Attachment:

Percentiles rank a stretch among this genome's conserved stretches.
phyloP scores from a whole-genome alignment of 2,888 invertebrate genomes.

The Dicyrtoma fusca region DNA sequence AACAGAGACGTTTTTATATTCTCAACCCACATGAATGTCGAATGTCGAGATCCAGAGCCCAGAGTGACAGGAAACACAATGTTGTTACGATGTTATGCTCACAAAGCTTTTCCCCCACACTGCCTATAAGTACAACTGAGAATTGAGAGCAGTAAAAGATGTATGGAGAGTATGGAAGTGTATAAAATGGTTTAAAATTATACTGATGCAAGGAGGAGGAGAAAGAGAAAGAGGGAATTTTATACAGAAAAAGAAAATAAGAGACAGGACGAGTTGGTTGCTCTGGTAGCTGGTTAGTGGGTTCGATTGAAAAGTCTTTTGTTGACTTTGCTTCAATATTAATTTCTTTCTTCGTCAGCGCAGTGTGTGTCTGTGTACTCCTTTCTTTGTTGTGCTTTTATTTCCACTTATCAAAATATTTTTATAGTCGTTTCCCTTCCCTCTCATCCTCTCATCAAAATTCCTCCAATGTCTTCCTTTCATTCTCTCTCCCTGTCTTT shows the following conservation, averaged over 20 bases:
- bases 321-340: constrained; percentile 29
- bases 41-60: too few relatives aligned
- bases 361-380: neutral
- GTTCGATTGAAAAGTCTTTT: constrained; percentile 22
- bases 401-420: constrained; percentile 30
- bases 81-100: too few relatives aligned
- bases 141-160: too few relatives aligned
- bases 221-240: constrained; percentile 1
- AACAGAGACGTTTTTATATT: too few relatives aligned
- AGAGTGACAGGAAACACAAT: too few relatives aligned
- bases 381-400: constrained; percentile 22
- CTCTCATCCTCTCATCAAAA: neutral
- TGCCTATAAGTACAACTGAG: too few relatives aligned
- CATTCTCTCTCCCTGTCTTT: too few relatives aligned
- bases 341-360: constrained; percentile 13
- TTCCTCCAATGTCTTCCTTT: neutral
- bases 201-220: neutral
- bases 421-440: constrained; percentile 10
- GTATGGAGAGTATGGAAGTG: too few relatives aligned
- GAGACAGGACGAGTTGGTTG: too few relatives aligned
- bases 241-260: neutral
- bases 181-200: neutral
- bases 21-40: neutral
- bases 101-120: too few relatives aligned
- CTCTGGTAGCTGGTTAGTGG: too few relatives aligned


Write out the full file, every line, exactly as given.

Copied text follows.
Percentiles rank a stretch among this genome's conserved stretches.
phyloP scores from a whole-genome alignment of 2,888 invertebrate genomes.

The Dicyrtoma fusca region DNA sequence AACAGAGACGTTTTTATATTCTCAACCCACATGAATGTCGAATGTCGAGATCCAGAGCCCAGAGTGACAGGAAACACAATGTTGTTACGATGTTATGCTCACAAAGCTTTTCCCCCACACTGCCTATAAGTACAACTGAGAATTGAGAGCAGTAAAAGATGTATGGAGAGTATGGAAGTGTATAAAATGGTTTAAAATTATACTGATGCAAGGAGGAGGAGAAAGAGAAAGAGGGAATTTTATACAGAAAAAGAAAATAAGAGACAGGACGAGTTGGTTGCTCTGGTAGCTGGTTAGTGGGTTCGATTGAAAAGTCTTTTGTTGACTTTGCTTCAATATTAATTTCTTTCTTCGTCAGCGCAGTGTGTGTCTGTGTACTCCTTTCTTTGTTGTGCTTTTATTTCCACTTATCAAAATATTTTTATAGTCGTTTCCCTTCCCTCTCATCCTCTCATCAAAATTCCTCCAATGTCTTCCTTTCATTCTCTCTCCCTGTCTTT shows the following conservation, averaged over 20 bases:
- bases 321-340: constrained; percentile 29
- bases 41-60: too few relatives aligned
- bases 361-380: neutral
- GTTCGATTGAAAAGTCTTTT: constrained; percentile 22
- bases 401-420: constrained; percentile 30
- bases 81-100: too few relatives aligned
- bases 141-160: too few relatives aligned
- bases 221-240: constrained; percentile 1
- AACAGAGACGTTTTTATATT: too few relatives aligned
- AGAGTGACAGGAAACACAAT: too few relatives aligned
- bases 381-400: constrained; percentile 22
- CTCTCATCCTCTCATCAAAA: neutral
- TGCCTATAAGTACAACTGAG: too few relatives aligned
- CATTCTCTCTCCCTGTCTTT: too few relatives aligned
- bases 341-360: constrained; percentile 13
- TTCCTCCAATGTCTTCCTTT: neutral
- bases 201-220: neutral
- bases 421-440: constrained; percentile 10
- GTATGGAGAGTATGGAAGTG: too few relatives aligned
- GAGACAGGACGAGTTGGTTG: too few relatives aligned
- bases 241-260: neutral
- bases 181-200: neutral
- bases 21-40: neutral
- bases 101-120: too few relatives aligned
- CTCTGGTAGCTGGTTAGTGG: too few relatives aligned